The Article 29 Working Party (WP29) has recently published its final guidance on Transparency under the General Data Protection Regulations (“GDPR”). The final guidance can be found here.
Transparency is one of several overarching obligations under the GDPR, and it is linked to the GDPR principles of accountability and fairness of processing. The GDPR does not offer a definition of Transparency but it does state that it requires that any information and communication relating to the processing of personal data be easily accessible and easy to understand
This guidance was initially published in draft form for consultation on 29 November 2017 and the consultation period ended on 23 January 2018. The final guidance makes only minor amendments on the whole but differs slightly from the original guidance, in particular, it clarifies and covers in greater detail the position regarding transparency in respect of children, naming recipients of the data, international transfers and changes to privacy notices.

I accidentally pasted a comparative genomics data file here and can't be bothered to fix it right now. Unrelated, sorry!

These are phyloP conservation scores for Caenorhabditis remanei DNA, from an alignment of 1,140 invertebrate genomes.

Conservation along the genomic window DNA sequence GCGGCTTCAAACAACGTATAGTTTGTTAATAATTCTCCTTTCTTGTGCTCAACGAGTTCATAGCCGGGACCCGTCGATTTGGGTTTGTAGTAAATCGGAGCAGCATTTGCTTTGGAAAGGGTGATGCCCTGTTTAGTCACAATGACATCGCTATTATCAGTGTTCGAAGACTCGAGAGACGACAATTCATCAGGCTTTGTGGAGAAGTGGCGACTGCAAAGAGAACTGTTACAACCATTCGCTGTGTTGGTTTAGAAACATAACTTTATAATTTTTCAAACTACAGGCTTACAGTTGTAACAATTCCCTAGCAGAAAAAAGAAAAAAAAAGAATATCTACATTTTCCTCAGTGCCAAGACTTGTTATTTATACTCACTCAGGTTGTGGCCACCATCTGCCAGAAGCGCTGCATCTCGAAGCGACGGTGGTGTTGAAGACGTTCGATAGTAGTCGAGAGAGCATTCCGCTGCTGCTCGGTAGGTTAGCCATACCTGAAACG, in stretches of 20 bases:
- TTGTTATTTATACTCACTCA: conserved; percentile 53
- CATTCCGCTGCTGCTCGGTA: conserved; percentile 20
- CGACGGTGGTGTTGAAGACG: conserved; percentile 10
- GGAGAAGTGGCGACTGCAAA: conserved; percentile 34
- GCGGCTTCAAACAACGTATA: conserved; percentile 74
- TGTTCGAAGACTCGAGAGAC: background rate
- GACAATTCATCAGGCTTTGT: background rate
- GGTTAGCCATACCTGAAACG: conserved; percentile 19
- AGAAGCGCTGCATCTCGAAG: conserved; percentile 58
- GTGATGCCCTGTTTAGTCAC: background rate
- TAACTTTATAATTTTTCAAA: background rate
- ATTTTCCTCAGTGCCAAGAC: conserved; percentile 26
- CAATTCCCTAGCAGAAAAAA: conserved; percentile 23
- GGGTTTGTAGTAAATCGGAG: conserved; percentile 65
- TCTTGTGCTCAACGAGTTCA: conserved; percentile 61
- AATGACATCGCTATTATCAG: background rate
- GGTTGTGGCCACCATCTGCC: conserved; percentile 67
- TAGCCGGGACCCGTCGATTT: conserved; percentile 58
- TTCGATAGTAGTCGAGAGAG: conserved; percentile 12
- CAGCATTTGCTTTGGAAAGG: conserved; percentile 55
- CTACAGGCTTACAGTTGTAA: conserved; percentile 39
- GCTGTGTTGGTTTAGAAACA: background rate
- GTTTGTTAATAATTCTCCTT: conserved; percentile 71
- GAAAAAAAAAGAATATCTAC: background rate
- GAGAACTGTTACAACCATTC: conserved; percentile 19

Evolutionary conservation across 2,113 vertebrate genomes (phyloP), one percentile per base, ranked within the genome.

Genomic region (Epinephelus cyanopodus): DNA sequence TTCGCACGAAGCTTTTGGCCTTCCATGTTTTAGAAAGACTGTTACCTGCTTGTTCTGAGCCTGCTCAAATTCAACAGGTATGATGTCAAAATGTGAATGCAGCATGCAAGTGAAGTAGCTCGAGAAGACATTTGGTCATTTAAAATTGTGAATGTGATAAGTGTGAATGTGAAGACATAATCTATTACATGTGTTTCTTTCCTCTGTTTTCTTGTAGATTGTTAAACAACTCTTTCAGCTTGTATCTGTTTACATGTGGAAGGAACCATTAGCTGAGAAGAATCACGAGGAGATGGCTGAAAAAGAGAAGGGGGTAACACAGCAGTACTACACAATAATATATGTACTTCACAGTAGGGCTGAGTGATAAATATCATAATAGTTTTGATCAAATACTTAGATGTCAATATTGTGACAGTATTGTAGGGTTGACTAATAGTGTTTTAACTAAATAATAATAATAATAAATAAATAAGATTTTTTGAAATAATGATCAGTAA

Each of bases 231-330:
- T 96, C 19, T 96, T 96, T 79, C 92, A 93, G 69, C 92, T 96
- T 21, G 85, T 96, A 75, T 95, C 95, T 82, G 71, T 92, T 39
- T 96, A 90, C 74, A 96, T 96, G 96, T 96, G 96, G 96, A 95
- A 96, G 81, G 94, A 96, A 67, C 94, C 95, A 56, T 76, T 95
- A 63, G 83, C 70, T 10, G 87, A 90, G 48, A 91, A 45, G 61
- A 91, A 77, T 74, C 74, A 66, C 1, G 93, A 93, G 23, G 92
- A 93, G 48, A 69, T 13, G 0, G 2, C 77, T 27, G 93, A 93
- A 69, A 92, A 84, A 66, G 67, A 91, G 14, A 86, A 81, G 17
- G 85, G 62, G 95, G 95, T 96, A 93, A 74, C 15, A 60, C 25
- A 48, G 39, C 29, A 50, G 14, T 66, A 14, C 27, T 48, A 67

As provided by Article 12 of the GDPR, information must be:
- concise, transparent, intelligible and easily accessible;
- in writing or by other means, including electronic means where appropriate;
- in a clear and plain language, especially when providing information to children/minors. No complex, ambivalent or technical sentences should be used (i.e. terms such as “may”, or “some” should be avoided);
- provided orally, where requested by the data subject; and
- provided free of charge.
Organisations should take care to ensure that they fully comply with the transparency obligations where they act as controller prior to 25 May 2018.